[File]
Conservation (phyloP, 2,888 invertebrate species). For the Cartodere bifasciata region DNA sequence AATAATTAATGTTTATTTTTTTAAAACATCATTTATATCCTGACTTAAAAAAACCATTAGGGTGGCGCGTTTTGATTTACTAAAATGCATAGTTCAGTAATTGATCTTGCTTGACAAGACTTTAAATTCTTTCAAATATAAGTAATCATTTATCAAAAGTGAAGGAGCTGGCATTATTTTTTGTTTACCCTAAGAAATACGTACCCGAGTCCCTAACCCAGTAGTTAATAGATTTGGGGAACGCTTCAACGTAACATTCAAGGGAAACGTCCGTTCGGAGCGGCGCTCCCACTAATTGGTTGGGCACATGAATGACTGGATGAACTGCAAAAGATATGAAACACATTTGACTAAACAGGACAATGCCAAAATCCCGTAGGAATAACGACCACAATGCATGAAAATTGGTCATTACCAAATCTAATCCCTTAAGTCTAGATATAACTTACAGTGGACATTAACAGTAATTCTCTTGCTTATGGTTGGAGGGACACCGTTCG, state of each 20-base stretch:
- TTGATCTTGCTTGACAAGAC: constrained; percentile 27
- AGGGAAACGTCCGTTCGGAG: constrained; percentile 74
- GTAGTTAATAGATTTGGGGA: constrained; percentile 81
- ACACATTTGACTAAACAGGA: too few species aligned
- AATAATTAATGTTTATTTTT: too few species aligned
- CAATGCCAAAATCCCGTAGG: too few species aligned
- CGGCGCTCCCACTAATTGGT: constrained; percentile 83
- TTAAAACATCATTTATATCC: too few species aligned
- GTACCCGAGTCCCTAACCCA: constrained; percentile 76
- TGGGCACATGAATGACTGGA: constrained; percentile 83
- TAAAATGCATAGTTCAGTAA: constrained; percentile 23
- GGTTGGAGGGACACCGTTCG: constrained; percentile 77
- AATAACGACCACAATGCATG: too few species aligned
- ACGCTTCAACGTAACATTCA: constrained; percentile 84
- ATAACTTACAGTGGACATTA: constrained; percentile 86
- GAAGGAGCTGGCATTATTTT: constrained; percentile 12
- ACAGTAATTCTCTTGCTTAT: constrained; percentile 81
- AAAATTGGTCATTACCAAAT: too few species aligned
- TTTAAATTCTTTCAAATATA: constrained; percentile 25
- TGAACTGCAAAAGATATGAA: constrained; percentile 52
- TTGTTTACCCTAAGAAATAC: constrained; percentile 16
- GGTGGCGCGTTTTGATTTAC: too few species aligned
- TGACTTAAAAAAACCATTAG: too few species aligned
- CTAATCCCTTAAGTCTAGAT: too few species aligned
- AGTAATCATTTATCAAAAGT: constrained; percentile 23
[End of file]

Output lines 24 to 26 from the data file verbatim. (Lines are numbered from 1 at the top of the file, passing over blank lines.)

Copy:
- TGACTTAAAAAAACCATTAG: too few species aligned
- CTAATCCCTTAAGTCTAGAT: too few species aligned
- AGTAATCATTTATCAAAAGT: constrained; percentile 23